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By Bill Fancher and Jim Brown
September 25, 2006

WASHINGTON, DC (AgapePress) - In Washington, DC, House Republican leaders say a series of public hearings across the country have given them a clear message on what needs to be done to secure the country's borders.

House Majority Whip Roy Blunt of Missouri says the hearings led to the conclusion that a "comprehensive" bill on immigration is not necessary to secure the U.S.-Mexico border. The term "comprehensive immigration bill" is code for an amnesty-based, "guest worker" program -- which the GOP leader maintains will not happen if his party maintains control of the House in the upcoming mid-term elections.

According to Blunt, great strides are already being made toward fixing the problem of illegal immigration. "We spent over twenty-million new dollars for fencing, for Border Patrol agents, [and] for detention facilities," he explains. And Blunt says the U.S. no longer has a "catch and let go" policy, but rather a "catch and send back" policy. He says a new House bill will allocate even more money to further secure the border.

He says the legislation would designate "another twenty-two billion new dollars for the virtual fencing of the border, for the kinds of things that need to be done that secure the border." Such legislation, he contends, would mean "we don't have to have a comprehensive bill to get to the important first step, which is to stop the problem from getting bigger."

'Ellis Island Centers' Proposed
Meanwhile, the leader of the House Conservative Caucus is urging conservative voters to back his proposed approach to a "guest worker" program. Indiana Republican Mike Pence says the plan he developed with Texas Senator Kay Bailey Hutchinson is where justice and mercy meet. He told conservative activists at the Values Voter Summit in Washington this weekend that the plan takes care of border security exclusively for two years and rejects amnesty.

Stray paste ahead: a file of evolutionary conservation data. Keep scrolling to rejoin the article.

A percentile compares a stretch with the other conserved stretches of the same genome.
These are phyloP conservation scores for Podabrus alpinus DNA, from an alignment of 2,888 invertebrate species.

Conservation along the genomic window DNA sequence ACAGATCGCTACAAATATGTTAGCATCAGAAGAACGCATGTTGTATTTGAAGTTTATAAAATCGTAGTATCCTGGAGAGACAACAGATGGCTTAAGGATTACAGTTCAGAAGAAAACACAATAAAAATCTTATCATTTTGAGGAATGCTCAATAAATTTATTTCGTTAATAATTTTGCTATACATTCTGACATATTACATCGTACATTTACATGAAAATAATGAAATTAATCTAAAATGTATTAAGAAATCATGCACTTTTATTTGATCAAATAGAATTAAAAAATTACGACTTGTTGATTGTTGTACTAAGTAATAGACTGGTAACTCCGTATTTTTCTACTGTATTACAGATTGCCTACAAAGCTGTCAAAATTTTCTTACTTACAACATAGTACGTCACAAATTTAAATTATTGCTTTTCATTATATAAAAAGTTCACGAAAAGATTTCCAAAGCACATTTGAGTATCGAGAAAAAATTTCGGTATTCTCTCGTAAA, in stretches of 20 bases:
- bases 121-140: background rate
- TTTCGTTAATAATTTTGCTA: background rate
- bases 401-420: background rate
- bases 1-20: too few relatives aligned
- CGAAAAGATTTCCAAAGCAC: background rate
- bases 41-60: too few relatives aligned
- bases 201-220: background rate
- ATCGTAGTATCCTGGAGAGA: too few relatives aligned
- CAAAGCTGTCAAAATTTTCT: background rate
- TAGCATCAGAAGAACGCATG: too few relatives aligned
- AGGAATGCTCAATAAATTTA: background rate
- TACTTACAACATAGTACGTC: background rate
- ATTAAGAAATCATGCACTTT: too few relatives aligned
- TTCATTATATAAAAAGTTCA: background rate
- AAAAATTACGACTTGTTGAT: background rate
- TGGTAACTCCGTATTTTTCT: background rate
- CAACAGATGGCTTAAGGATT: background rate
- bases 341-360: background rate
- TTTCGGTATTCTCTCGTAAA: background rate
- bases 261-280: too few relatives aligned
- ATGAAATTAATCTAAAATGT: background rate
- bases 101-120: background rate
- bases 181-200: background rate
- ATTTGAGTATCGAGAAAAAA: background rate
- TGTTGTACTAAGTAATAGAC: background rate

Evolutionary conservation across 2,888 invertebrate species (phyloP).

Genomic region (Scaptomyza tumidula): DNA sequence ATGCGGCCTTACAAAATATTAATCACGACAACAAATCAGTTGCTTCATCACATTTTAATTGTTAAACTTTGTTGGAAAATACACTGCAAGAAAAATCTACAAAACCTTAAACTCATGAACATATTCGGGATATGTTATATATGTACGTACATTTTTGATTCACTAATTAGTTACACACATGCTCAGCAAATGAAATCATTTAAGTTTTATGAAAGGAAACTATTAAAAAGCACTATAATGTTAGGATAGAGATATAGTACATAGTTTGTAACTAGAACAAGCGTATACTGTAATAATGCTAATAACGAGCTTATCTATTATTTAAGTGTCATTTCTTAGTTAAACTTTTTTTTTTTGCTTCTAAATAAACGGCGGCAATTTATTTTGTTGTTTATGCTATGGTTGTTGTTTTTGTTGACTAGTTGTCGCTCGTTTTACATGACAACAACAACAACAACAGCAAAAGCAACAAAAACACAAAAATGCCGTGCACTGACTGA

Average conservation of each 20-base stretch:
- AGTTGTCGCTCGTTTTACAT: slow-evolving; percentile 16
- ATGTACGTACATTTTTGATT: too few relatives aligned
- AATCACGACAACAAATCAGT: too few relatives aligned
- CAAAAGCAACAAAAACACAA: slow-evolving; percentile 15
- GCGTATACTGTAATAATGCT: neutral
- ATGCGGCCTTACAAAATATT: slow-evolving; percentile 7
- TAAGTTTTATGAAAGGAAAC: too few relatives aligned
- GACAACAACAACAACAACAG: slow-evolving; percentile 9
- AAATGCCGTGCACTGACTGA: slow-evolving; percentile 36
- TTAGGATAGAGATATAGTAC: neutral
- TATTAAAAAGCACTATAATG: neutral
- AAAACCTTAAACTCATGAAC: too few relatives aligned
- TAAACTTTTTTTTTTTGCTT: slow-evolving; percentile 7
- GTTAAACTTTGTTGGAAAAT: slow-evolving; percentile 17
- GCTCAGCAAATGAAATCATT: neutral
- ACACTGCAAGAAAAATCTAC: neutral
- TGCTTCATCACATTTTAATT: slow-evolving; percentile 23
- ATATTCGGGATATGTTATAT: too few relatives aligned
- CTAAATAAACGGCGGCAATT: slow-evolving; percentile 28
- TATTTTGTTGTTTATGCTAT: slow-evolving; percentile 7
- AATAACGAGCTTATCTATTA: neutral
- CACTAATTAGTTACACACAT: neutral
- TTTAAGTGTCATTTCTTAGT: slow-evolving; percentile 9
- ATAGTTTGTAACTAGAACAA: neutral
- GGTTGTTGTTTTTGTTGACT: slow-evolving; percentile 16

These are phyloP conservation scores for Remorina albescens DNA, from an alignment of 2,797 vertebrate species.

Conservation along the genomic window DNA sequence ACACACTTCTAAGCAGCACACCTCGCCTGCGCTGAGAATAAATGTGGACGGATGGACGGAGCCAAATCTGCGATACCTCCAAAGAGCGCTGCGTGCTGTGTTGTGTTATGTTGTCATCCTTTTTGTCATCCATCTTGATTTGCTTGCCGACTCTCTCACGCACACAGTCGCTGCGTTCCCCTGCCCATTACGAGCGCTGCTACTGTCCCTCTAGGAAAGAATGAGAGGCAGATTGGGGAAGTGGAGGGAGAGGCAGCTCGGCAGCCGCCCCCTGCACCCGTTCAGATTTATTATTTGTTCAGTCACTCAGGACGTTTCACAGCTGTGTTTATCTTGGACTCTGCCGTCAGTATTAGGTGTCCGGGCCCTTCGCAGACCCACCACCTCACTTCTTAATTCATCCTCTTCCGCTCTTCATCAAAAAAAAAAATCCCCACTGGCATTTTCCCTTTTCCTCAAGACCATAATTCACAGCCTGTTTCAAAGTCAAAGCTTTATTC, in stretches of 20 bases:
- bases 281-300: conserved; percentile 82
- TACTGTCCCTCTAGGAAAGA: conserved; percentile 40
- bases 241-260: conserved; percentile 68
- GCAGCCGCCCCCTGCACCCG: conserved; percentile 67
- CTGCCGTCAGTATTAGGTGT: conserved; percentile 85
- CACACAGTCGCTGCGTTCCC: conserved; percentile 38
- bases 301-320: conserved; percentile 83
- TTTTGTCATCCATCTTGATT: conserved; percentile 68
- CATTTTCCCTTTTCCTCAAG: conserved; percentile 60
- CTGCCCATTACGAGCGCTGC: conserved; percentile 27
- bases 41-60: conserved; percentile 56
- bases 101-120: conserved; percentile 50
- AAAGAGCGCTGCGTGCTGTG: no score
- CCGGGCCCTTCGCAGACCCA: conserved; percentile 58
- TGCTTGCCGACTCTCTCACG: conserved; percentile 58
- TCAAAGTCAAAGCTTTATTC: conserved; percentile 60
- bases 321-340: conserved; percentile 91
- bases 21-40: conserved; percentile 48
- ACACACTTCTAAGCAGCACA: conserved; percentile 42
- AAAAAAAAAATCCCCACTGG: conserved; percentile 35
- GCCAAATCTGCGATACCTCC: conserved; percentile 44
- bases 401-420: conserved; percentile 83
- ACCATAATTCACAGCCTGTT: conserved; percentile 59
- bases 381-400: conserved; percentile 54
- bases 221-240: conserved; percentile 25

"Once we have secured our borders -- and [after] they are verifiably secured -- and once we have rejected amnesty, then I will say, not without controversy, that I believe we should create a new 'guest worker' program without amnesty and without creating a new massive federal bureaucracy," he stated, adding that participants in this program would also be required to "learn our native tongue."

The Pence-Hutchinson program involves private sector-based "Ellis Island centers" outside the U.S. where illegal immigrants who desire to work in the U.S. would first undergo background checks and health screenings before being granted a two-year guest worker visa -- provided they commit to learn English. Pence says the plan has its critics, but has won the approval of President Bush, who he recently met with in the Oval Office to discuss the plan.

"The president said he was intrigued with our proposal," Pence shared with those at the Summit. "[He liked] the way that we put border security first, the way that we rejected amnesty -- but [also] the way that we found a way [to address the issue] that consisted within our laws, to create an orderly system built in the private sector to meet the needs of our economy. And he said, 'I'm intrigued.'"

Pence described illegal immigration as "the most pressing domestic policy issue in a generation."


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